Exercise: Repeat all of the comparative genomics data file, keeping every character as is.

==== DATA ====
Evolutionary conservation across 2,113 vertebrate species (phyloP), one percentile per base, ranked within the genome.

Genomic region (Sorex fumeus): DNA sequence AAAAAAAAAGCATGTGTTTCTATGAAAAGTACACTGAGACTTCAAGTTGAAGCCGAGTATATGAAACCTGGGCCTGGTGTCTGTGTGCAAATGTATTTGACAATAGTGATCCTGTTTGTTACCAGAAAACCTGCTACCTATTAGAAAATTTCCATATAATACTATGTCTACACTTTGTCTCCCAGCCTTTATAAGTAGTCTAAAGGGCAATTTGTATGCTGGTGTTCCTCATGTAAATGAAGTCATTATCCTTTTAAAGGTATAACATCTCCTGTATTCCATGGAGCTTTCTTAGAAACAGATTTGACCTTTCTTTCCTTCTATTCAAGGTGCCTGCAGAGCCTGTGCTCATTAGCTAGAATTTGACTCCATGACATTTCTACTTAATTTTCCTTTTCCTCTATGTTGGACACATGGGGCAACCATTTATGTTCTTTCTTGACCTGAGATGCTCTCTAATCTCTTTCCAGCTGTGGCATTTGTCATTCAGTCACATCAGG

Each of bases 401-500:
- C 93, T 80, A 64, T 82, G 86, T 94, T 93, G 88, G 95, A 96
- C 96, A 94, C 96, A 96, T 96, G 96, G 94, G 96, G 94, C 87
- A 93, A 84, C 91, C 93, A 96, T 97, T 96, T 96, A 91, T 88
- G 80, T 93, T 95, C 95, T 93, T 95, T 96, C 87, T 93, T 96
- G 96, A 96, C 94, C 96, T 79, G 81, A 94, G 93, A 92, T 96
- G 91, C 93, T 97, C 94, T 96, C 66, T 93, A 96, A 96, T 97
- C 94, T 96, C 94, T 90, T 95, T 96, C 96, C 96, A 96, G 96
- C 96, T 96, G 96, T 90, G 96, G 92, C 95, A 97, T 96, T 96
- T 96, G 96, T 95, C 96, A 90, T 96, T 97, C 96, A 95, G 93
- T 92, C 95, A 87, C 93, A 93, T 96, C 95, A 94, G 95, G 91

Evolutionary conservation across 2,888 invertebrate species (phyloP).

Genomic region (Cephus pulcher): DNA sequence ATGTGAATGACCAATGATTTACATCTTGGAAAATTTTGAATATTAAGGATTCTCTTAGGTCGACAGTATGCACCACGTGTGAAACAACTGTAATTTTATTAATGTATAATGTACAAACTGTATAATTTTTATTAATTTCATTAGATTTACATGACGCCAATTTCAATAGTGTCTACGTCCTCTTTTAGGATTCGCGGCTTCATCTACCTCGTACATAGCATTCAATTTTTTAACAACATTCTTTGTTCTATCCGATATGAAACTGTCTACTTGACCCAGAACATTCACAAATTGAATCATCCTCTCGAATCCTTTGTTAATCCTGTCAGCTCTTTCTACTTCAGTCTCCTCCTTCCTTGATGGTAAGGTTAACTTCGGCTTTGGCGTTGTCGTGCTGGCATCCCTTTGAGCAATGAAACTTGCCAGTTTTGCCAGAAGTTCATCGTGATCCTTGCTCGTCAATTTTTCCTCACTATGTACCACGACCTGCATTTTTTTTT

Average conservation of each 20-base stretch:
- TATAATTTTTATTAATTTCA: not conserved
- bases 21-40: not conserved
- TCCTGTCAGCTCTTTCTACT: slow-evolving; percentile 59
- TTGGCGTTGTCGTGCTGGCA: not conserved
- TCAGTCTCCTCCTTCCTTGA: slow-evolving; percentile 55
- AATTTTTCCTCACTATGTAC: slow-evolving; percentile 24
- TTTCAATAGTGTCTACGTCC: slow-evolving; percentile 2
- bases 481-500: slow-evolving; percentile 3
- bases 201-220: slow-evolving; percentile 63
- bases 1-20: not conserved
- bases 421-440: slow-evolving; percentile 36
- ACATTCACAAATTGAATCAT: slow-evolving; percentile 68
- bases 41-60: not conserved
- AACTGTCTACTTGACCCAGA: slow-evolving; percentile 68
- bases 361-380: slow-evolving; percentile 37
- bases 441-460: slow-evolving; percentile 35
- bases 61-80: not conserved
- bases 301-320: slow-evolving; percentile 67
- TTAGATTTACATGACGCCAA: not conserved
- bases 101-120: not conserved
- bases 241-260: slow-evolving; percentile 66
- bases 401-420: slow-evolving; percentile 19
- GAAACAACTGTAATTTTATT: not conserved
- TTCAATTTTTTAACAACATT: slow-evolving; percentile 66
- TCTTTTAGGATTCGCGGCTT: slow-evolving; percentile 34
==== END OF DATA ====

Evolutionary conservation across 2,113 vertebrate species (phyloP), one percentile per base, ranked within the genome.

Genomic region (Sorex fumeus): DNA sequence AAAAAAAAAGCATGTGTTTCTATGAAAAGTACACTGAGACTTCAAGTTGAAGCCGAGTATATGAAACCTGGGCCTGGTGTCTGTGTGCAAATGTATTTGACAATAGTGATCCTGTTTGTTACCAGAAAACCTGCTACCTATTAGAAAATTTCCATATAATACTATGTCTACACTTTGTCTCCCAGCCTTTATAAGTAGTCTAAAGGGCAATTTGTATGCTGGTGTTCCTCATGTAAATGAAGTCATTATCCTTTTAAAGGTATAACATCTCCTGTATTCCATGGAGCTTTCTTAGAAACAGATTTGACCTTTCTTTCCTTCTATTCAAGGTGCCTGCAGAGCCTGTGCTCATTAGCTAGAATTTGACTCCATGACATTTCTACTTAATTTTCCTTTTCCTCTATGTTGGACACATGGGGCAACCATTTATGTTCTTTCTTGACCTGAGATGCTCTCTAATCTCTTTCCAGCTGTGGCATTTGTCATTCAGTCACATCAGG

Each of bases 401-500:
- C 93, T 80, A 64, T 82, G 86, T 94, T 93, G 88, G 95, A 96
- C 96, A 94, C 96, A 96, T 96, G 96, G 94, G 96, G 94, C 87
- A 93, A 84, C 91, C 93, A 96, T 97, T 96, T 96, A 91, T 88
- G 80, T 93, T 95, C 95, T 93, T 95, T 96, C 87, T 93, T 96
- G 96, A 96, C 94, C 96, T 79, G 81, A 94, G 93, A 92, T 96
- G 91, C 93, T 97, C 94, T 96, C 66, T 93, A 96, A 96, T 97
- C 94, T 96, C 94, T 90, T 95, T 96, C 96, C 96, A 96, G 96
- C 96, T 96, G 96, T 90, G 96, G 92, C 95, A 97, T 96, T 96
- T 96, G 96, T 95, C 96, A 90, T 96, T 97, C 96, A 95, G 93
- T 92, C 95, A 87, C 93, A 93, T 96, C 95, A 94, G 95, G 91

Evolutionary conservation across 2,888 invertebrate species (phyloP).

Genomic region (Cephus pulcher): DNA sequence ATGTGAATGACCAATGATTTACATCTTGGAAAATTTTGAATATTAAGGATTCTCTTAGGTCGACAGTATGCACCACGTGTGAAACAACTGTAATTTTATTAATGTATAATGTACAAACTGTATAATTTTTATTAATTTCATTAGATTTACATGACGCCAATTTCAATAGTGTCTACGTCCTCTTTTAGGATTCGCGGCTTCATCTACCTCGTACATAGCATTCAATTTTTTAACAACATTCTTTGTTCTATCCGATATGAAACTGTCTACTTGACCCAGAACATTCACAAATTGAATCATCCTCTCGAATCCTTTGTTAATCCTGTCAGCTCTTTCTACTTCAGTCTCCTCCTTCCTTGATGGTAAGGTTAACTTCGGCTTTGGCGTTGTCGTGCTGGCATCCCTTTGAGCAATGAAACTTGCCAGTTTTGCCAGAAGTTCATCGTGATCCTTGCTCGTCAATTTTTCCTCACTATGTACCACGACCTGCATTTTTTTTT

Average conservation of each 20-base stretch:
- TATAATTTTTATTAATTTCA: not conserved
- bases 21-40: not conserved
- TCCTGTCAGCTCTTTCTACT: slow-evolving; percentile 59
- TTGGCGTTGTCGTGCTGGCA: not conserved
- TCAGTCTCCTCCTTCCTTGA: slow-evolving; percentile 55
- AATTTTTCCTCACTATGTAC: slow-evolving; percentile 24
- TTTCAATAGTGTCTACGTCC: slow-evolving; percentile 2
- bases 481-500: slow-evolving; percentile 3
- bases 201-220: slow-evolving; percentile 63
- bases 1-20: not conserved
- bases 421-440: slow-evolving; percentile 36
- ACATTCACAAATTGAATCAT: slow-evolving; percentile 68
- bases 41-60: not conserved
- AACTGTCTACTTGACCCAGA: slow-evolving; percentile 68
- bases 361-380: slow-evolving; percentile 37
- bases 441-460: slow-evolving; percentile 35
- bases 61-80: not conserved
- bases 301-320: slow-evolving; percentile 67
- TTAGATTTACATGACGCCAA: not conserved
- bases 101-120: not conserved
- bases 241-260: slow-evolving; percentile 66
- bases 401-420: slow-evolving; percentile 19
- GAAACAACTGTAATTTTATT: not conserved
- TTCAATTTTTTAACAACATT: slow-evolving; percentile 66
- TCTTTTAGGATTCGCGGCTT: slow-evolving; percentile 34